Bishop Gregory (hgr) wrote,
Bishop Gregory

Courts of Solomon

еще одна зарисовка.

Sword prudjan. In the legend whose parallel in Jellinek’s Beth ha-Midrash has been noticed already by Aleksandr Veselovskij (1880)[1] there is a hapax: an adjective прудянъ applied to “sword”. This is a rare case when the alleged source of the Slavonic cycle is available in Hebrew. In Hebrew, the word used is בדיל “tin” or “plumbum” (the sword is said to be made “from tin”, מנ הבדיל).

The context is the following[2]. Solomon tests a couple enjoying a reputation for virtue. At first, he was trying to persuade the husband to kill his wife as a proof of his loyalty before he gives him a high position. After some hesitation, the man refused and returned to Solomon the sharp sword he had give him to murder his wife. After thirty days, Solomon promises to wife that he will take her as his first wife if she murders her husband. She agreed and had no hesitation. However, Solomon gave her the sword not from iron, but from tin (or lead) while looking as if it was from iron. Only this made the murder impossible. This is why, said Solomon, “One man among a thousand I found, but a woman among all these I have not found” (Ecc 7:28 NRSV).

The Slavonic text has the only important difference from the above midrash in Hebrew: the sword given to the wife is prudjan. Prokhorov translates this word from the context: if the previous sword was “sharp”, then, the second sword must be “blunt” (тупой), without any etymology but with implicit harmonisation with the midrashic account (where the leaden sword was certainly blunt). For lack of other data, this is, probably, the wisest decision. Alekseev, instead, is seeking for a Hebraism (p. 51). I think, that despite his inability to perform such search[3], his intuition that there is a Semitism here could be right.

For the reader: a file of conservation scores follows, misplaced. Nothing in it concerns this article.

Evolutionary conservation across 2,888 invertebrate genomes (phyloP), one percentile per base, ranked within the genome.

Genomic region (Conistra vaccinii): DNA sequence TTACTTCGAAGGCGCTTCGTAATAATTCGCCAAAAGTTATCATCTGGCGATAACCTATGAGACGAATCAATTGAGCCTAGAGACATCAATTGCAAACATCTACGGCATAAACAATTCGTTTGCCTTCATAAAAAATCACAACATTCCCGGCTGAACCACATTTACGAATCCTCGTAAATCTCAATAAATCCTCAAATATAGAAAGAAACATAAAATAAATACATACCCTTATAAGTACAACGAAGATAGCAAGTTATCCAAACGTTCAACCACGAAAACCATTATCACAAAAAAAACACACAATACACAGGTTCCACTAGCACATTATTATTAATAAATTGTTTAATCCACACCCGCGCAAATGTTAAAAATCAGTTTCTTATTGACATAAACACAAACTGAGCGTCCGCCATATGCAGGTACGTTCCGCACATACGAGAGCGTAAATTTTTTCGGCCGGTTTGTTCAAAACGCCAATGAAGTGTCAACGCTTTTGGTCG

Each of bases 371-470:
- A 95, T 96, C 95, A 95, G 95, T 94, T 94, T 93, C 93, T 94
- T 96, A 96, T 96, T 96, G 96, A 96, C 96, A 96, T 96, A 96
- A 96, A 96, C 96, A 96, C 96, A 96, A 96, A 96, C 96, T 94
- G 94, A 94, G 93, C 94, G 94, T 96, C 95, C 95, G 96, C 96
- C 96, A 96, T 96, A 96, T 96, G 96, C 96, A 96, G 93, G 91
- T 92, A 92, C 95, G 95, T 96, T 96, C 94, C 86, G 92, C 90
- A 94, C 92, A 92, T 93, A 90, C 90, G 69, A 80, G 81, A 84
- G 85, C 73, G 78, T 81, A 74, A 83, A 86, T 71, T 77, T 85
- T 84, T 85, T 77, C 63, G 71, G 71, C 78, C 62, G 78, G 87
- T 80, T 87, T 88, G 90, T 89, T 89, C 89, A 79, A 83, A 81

I see no appropriate word in either Hebrew or Aramaic of Rabbis but I know an interesting possibility in Syriac (however, given that the word is derived from a very productive root, there is no possibility to exclude other Aramaic dialects): ܦܪܝܕܐ (prida “fragile, putrid”)[4]. Therefore, the second sword would be a perfect counterpart of the first, being not “sharp” but “putrid”, “fragile”, “crumbling”. The wife was trying to jugulate her husband but her sword crumbled. This would make better sense than that of the Hebrew text where, in this case, the recension of the midrash could be secondary.

[1] The correct reference is not “part IV, p. 146” (as Alekseev repeats from Veselovskij) but A. Jellinek, Bet ha-Midrasch: Sammlung kleiner Midraschim und vermischter Abhandlungen aus der altern judischen Literatur 4 (Leipzig, 1857) 147–148 (p. 146 corresponds to the beginning of the whole collection on Solomon).

[2] Cf. an English summary of Jellinek’s text in L. Ginzberg, The Legends of the Jews, 4 (Philadelphia, 1913) 135–136.

[3] Here, Alekseev constructs a long chain. He supposes that прудянъ is a corruption of some derivate of the word прутъ (in the sense of “wooden stick”). In turn, this прутъ could appear as a distortion of the Hebrew word עפרת (sic! the correct spelling is, in fact, עופרת) “lead, plumbum”, because the consonants are the same (the initial ayyin is not counted as consonant; here Alekseev is right). However, it is useful to recall that the probability of a chain of events is the product of probabilities of the individual events in this chain, that is, in our case, a vanishingly small value.

[4] Payne SmithThesaurus Syriacus, 3237, in the sense of “putris, friabilis”.


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